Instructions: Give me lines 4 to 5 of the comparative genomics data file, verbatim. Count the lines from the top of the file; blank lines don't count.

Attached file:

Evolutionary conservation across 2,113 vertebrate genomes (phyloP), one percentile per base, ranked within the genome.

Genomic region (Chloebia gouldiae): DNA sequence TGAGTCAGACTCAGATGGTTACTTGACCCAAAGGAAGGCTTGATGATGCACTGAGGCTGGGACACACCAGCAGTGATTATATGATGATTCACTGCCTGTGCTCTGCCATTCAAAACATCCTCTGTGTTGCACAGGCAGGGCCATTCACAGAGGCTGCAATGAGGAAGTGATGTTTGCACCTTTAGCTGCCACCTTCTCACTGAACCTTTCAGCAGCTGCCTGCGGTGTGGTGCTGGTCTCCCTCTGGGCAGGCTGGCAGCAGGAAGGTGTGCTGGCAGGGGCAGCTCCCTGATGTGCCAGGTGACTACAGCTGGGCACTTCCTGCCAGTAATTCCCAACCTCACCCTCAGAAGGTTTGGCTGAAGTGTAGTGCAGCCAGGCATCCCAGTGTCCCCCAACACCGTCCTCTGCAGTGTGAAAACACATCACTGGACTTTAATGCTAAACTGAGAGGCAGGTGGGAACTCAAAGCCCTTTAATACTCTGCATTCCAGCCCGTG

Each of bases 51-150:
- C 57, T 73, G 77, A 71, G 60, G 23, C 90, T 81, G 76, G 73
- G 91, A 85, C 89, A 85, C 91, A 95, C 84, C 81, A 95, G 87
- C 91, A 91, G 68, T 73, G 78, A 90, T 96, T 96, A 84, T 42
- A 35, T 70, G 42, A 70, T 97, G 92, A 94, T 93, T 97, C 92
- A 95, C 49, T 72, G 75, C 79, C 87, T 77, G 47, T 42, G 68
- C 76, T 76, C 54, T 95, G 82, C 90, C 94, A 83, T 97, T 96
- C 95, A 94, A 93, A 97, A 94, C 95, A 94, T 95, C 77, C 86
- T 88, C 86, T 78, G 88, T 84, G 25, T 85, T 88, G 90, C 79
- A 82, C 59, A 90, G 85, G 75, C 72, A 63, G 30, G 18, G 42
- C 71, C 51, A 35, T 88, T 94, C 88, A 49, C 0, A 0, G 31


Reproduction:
- C 57, T 73, G 77, A 71, G 60, G 23, C 90, T 81, G 76, G 73
- G 91, A 85, C 89, A 85, C 91, A 95, C 84, C 81, A 95, G 87